Evaluating the Impact of the Intervention

Survey data were collected at baseline, at 6 weeks (at the end of the intervention), and at 6 months from both intervention and control participants. Intervention participants responded to the baseline and 6 weeks surveys using self-administered questionnaires. Telephone surveys were used for all 6 months data collection and for any intervention participants who failed to complete a self-administered questionnaire at baseline or at 6 weeks. Telephone surveys were used to collect data from the participants in the control condition at all three data collection points. A previous randomized trial assessing mode effects on responses to the PAM, showed no significant differences between self-administered and interviewer administered versions of the PAM (Speizer et al. 2006).

Sample

The recruitment process began with a list 8,796 people who were identified as possibly eligible to participate. Of those 540 were contacted and found to be not eligible. Another 1,442 were on the eligible list, but contact was never attempted. Two thousand one hundred twenty-eight people were called but contact was never completed. Another 3,951 were contacted but refused participation. Of the 735 who agreed to participate at the outset of the study, 256 were excluded because they never signed an informed consent, leaving a sample of 479 participants. Eighty-seven percent of the 479 participants completed all three surveys. Twenty-eight participants completed only the baseline survey and no follow-up surveys, and 34 participants completed the baseline, but only one of the two follow-up surveys, and 12 completed only the two follow-up surveys and no baseline survey.

Growth Model Analysis of Activation

In addition to evaluating the impact of the intervention on activation and subsequent behavioral and health outcomes, we also examine changes in activation that occur in the total sample. Within any sample there is likely to be a great deal of variability in both magnitude and direction of change over time. Unless the structure of that variability can be identified and taken into account in the analysis, it tends to simply add noise or error to any assessments of change over time. As the principle purpose of this study is to evaluate how change in activation is associated with change in health behavior, it is important to determine if there are groups of respondents exhibiting clearly different patterns of change in activation over time.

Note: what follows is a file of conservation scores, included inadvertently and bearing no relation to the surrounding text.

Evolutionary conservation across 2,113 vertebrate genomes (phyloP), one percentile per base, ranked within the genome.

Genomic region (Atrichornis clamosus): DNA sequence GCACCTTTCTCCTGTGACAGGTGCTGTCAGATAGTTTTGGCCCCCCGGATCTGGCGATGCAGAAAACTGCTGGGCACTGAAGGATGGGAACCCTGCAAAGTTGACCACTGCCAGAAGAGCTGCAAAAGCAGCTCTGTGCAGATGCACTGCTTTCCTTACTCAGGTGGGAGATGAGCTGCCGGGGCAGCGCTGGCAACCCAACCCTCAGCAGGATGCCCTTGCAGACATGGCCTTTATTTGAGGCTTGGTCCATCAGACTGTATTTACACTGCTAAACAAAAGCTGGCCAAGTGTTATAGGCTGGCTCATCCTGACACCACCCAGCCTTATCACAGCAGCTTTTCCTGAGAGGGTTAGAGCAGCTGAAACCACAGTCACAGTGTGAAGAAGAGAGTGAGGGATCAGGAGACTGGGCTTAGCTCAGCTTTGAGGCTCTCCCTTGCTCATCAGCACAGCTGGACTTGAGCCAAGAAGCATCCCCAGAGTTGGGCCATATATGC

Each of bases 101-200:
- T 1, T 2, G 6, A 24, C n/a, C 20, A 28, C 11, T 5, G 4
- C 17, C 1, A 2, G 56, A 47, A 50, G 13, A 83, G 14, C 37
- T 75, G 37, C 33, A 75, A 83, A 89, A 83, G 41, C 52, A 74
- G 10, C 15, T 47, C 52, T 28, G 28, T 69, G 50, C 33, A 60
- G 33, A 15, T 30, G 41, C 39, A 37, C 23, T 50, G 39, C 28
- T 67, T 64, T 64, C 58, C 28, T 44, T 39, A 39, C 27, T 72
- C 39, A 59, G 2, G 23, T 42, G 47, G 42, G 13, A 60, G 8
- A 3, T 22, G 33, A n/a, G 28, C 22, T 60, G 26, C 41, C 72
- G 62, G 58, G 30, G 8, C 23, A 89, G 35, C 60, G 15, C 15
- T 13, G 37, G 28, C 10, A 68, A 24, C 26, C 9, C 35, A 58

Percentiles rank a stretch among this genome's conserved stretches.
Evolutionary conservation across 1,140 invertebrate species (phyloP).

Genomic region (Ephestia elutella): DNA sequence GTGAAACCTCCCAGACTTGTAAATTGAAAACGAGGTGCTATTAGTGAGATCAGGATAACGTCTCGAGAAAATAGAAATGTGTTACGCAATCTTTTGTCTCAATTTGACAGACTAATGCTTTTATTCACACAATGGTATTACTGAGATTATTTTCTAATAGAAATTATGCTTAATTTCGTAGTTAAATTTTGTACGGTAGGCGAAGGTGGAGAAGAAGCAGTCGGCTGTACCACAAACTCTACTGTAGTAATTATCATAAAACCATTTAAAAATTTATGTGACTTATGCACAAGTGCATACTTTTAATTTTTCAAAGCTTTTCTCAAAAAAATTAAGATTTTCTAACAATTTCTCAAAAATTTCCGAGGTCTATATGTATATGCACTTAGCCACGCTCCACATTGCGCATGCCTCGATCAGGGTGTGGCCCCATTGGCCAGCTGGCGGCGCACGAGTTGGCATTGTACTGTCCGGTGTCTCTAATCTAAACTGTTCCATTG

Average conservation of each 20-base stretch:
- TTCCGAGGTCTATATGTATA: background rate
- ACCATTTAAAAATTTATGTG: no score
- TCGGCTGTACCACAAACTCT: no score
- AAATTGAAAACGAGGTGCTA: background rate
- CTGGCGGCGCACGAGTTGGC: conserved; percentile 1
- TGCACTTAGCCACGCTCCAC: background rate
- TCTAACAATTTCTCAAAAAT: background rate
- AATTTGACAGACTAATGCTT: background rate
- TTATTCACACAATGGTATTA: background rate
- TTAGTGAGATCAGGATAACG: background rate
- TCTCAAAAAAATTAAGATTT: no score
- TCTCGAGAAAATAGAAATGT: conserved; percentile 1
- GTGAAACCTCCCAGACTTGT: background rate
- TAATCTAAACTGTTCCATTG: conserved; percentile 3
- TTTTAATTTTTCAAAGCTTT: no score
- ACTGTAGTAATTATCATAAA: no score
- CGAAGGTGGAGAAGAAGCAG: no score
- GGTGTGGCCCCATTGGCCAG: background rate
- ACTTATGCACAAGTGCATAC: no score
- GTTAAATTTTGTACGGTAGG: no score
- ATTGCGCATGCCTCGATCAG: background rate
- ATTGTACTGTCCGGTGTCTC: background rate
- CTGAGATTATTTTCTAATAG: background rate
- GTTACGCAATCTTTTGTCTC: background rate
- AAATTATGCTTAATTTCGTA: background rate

Using the Mplus growth models, activation latent growth classes were identified and used in the analysis to predict changes in health behaviors and health outcomes. The use of latent growth class models allows for the identification of groups of persons characterized by different growth trajectories in activation over time. In the current analysis we identify these different activation growth trajectories, assess how well they predict changes in behaviors, and examine the factors, including intervention or control group status, that are related to membership in the different growth classes.

Research Questions

  • Does activation change over time?
  • Does the intervention increase activation?
  • Are there different trajectories of change in activation (latent growth classes)?
  • Does the intervention predict activation growth class membership?
  • Do changes in activation predict changes in behavior?
  • What factors predict activation growth class membership?

Predictor and Outcome Measures

PAM: In this analysis we used the 13 item version of the PAM. The PAM is a unidimensional, interval-level, Guttman-like scale assessing patient knowledge, skill, and confidence for self-management (Hibbard et al. 2004, 2005).

Eighteen health related behaviors are included as outcome variables in the study. These behaviors fall into two major categories: self-management behaviors and disease-specific self-management behaviors.

Self-Management Behaviors include:

  • Engage in regular exercise.
  • Follow a low fat diet.
  • Read food labels for content.
  • Manage stress in a healthy way.
  • Know recommended weight.
  • Able to maintain recommended weight.
  • Ask about medication side effects when taking a new prescription.
  • Read about side effects when taking new prescription medication.

Disease Specific Self-Management Behaviors include:

Hypertension

  • Take blood pressure (BP) medications as recommended.
  • Know what BP physician would like me to have.
  • Check BP at least once a week.
  • Keep written diary of BP readings.

Arthritis

  • Have a personal plan to manage arthritis.
  • Exercise regularly to manage arthritis.

Diabetes

  • Test glucose at least three times a week.